Understanding email testing

A/B testing, split testing, or simply testing can be one of those rabbit holes of endless knowledge. If you commit a few hours to researching the topic online and look in the right places, your head is going to spin once you realize how deep this thing goes.

So, my intention for this module, is that you walk away with enough knowledge to have a positive impact in your business.

For that, I will…

  • Simplify the concepts
  • Give you what you need to be able to implement in your email marketing
  • Focus on what can give you positive results
  • Without trying to turn you into an A/B Testing Guru

Deal? Let’s get started with some basics before we move on to the more techie stuff…

What exactly is “A/B Testing”?

A/B Testing diagram

It’s a controlled experiment to define a hypothesis over time and learn from it.

This works the same way as a scientific experiment in which there are two groups, the controlled group that remains unaltered and the group that gets the treatment. They are kept under similar conditions for a specific period of time to prove the hypothesis.

In plain english

You test the original version against a variant to see which one gets a better response.

In this module, we’ll discuss how to plan and execute a test, what you should be testing, the mistakes to avoid and much more.

A/B vs Multivariate Testing

You’ve probably heard the term A/B Testing or “Split Testing” before, but that’s not the only type of testing.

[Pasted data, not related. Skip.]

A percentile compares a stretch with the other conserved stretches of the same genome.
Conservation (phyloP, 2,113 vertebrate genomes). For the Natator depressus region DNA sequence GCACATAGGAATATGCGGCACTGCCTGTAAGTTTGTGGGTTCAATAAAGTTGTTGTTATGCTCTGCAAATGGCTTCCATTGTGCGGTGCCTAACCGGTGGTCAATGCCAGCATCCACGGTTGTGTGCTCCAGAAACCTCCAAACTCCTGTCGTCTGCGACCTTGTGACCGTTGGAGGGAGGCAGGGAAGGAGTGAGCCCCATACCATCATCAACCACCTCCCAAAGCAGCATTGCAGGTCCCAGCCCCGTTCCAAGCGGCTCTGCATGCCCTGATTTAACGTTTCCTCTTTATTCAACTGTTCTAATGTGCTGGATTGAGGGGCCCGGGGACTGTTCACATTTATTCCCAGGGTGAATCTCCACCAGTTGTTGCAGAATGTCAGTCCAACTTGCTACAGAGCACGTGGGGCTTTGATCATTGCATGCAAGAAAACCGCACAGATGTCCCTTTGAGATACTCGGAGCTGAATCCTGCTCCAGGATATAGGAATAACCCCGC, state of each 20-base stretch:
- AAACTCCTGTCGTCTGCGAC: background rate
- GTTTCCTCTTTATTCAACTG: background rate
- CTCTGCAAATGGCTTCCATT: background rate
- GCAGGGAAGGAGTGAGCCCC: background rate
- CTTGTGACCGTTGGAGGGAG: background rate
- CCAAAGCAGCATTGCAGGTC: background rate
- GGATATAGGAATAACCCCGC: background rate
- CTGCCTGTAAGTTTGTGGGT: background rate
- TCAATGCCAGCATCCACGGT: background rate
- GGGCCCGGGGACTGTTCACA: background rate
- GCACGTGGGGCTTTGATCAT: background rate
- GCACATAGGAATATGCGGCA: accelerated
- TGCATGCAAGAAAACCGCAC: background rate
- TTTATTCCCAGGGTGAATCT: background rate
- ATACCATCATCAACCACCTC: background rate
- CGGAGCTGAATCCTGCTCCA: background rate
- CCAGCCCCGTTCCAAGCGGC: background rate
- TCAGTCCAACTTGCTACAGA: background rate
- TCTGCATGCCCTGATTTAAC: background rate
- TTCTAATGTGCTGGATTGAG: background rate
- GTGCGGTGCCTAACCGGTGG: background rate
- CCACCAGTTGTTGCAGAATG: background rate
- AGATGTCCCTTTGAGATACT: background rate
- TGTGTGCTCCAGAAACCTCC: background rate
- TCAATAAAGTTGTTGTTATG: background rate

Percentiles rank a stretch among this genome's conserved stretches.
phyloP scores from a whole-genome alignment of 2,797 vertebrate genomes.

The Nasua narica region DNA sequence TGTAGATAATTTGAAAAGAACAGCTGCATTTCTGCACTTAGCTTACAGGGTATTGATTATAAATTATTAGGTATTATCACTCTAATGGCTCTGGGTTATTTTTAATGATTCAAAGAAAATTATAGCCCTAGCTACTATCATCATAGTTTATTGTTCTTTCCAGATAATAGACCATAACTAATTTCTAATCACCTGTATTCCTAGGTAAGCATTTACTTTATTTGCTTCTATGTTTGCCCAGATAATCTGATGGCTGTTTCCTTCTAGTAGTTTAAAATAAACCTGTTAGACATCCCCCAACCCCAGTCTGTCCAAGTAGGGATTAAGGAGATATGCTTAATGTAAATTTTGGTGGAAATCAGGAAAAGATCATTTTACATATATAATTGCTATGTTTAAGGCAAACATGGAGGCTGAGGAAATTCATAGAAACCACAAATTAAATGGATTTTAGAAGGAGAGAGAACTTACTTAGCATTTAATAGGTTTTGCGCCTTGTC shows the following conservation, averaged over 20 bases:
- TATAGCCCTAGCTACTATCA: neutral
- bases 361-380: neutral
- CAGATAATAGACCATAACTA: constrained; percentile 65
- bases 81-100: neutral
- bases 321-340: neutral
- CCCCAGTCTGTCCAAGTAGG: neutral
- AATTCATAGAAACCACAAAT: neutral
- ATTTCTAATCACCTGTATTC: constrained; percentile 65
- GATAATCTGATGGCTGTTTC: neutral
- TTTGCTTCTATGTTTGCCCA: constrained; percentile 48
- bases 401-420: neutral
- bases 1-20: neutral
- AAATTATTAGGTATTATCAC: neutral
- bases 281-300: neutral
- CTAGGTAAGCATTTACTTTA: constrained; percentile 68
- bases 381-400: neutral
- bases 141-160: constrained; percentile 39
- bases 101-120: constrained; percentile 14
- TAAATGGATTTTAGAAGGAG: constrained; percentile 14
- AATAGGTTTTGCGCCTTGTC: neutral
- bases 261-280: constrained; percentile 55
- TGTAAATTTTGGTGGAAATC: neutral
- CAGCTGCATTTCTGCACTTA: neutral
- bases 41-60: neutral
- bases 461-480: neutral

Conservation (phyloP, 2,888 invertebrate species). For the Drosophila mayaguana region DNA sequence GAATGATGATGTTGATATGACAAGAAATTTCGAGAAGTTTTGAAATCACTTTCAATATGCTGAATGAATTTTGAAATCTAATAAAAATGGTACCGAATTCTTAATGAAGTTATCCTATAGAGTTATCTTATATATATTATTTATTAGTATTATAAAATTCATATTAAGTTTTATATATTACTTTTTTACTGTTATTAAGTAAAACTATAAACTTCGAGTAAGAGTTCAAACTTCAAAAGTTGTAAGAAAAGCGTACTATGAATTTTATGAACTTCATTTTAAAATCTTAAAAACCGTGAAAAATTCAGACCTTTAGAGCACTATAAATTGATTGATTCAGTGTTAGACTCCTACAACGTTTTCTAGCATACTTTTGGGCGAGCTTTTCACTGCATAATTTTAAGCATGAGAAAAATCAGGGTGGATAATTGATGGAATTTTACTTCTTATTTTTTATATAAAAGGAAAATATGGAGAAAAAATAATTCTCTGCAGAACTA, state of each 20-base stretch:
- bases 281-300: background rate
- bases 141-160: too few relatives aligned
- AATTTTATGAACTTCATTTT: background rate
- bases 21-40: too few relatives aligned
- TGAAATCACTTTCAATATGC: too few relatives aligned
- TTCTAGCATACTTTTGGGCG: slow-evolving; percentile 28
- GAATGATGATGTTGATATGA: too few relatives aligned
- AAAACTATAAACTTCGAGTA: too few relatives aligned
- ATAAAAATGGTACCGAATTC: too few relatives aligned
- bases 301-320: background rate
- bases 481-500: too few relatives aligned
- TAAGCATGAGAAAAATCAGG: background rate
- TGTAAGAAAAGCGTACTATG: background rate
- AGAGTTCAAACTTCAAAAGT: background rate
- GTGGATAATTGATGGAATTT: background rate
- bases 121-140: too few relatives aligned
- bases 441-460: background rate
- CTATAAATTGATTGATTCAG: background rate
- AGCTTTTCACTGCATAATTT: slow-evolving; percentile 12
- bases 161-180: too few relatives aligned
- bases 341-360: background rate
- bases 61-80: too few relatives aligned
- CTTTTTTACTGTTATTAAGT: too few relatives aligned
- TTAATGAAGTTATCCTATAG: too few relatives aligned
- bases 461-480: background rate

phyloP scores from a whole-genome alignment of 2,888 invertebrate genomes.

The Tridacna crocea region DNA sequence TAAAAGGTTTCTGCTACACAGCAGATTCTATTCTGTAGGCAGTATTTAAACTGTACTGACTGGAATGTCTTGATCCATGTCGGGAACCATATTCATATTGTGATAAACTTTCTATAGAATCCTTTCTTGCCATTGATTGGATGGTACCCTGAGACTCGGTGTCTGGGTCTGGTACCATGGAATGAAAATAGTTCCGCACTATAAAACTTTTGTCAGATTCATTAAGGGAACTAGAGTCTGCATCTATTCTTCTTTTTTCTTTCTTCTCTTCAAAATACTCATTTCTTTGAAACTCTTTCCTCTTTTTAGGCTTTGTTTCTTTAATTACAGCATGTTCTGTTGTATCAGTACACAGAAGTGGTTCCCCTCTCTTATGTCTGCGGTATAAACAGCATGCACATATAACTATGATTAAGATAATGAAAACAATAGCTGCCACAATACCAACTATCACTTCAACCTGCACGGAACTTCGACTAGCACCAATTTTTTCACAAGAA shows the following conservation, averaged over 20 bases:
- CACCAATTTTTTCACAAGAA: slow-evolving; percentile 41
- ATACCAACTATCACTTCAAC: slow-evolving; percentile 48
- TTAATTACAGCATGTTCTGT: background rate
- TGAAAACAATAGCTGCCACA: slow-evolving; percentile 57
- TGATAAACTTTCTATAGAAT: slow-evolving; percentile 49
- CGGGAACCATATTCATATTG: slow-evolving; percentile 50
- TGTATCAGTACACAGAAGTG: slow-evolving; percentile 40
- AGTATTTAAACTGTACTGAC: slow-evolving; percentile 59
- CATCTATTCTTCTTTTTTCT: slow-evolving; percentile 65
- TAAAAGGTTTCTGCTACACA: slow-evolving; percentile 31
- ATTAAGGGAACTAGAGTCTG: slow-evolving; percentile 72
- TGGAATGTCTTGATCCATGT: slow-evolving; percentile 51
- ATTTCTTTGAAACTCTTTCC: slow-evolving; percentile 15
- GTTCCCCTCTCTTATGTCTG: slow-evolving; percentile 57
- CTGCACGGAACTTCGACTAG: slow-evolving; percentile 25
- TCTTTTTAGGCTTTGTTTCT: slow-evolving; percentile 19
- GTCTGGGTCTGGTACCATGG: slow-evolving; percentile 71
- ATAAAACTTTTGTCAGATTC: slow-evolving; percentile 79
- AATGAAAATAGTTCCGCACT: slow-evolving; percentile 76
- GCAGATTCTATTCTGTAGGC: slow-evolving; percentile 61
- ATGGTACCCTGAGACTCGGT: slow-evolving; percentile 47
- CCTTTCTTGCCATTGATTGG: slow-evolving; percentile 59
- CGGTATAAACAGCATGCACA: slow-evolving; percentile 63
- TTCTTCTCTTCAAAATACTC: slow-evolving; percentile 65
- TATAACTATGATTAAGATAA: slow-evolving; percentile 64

In A/B Testing you are testing 2 versions of the similar item.

But you can also run an experiment to test multiple variables. This is called “Multivariate Testing” and the reason you don’t hear much about it is simply because most of the ESPs only offer A/B.

A good example will be testing the copy and the color of a button in a CTA, at the same time.

This is also used in web design, here is an example of a diagram designed to conduct a multivariate test:

Multivariate testing

3 things to consider before deciding to run a multivariate test:

  • It can be a little more technical than running an simple A/B
  • You need to make sure you have the necessary tools to conduct the test, like I said, most ESPs don’t offer this
  • You need to run this test with a significant amount of subscribers or you will not have enough data to come to a solid conclusion

The Goal

The goal of testing is not to prove that John is smarter that Bob.

Most people that has a little bit of knowledge in the matter would tell you that A/B Testing is done with the objective to improve results. And that will be correct. If you’re testing a subject line, the goal will be to improve your open rate.

But I will add something else: To learn.

You can move the needle with a CTA split test in your next campaign, awesome. But if you’re not learning from the results, you are wasting a huge opportunity to improve your future marketing.

How it works

As a concept, and also in the technical aspect, this stuff is pretty simple…

You have a subject line:

“The word that boosts opens… and kills clicks”

But you want to test if you can get more opens by using “You” in the copy:

“This word will boost your opens… but kill your clicks”

The original subject line is called the “control” and, as in a scientific experiment, it remains unmodified. The other version is called the “treatment,” this is the one that suffers the modification. In this case we’re adding the “you” approach to change the perspective.

There is a lot more to it, and we’ll cover that in the next lesson, but basically you run your experiment to learn what works best with your audience, before sending the campaign to the entire list.

Next

In the next lesson, we’ll get into how to plan and execute a test.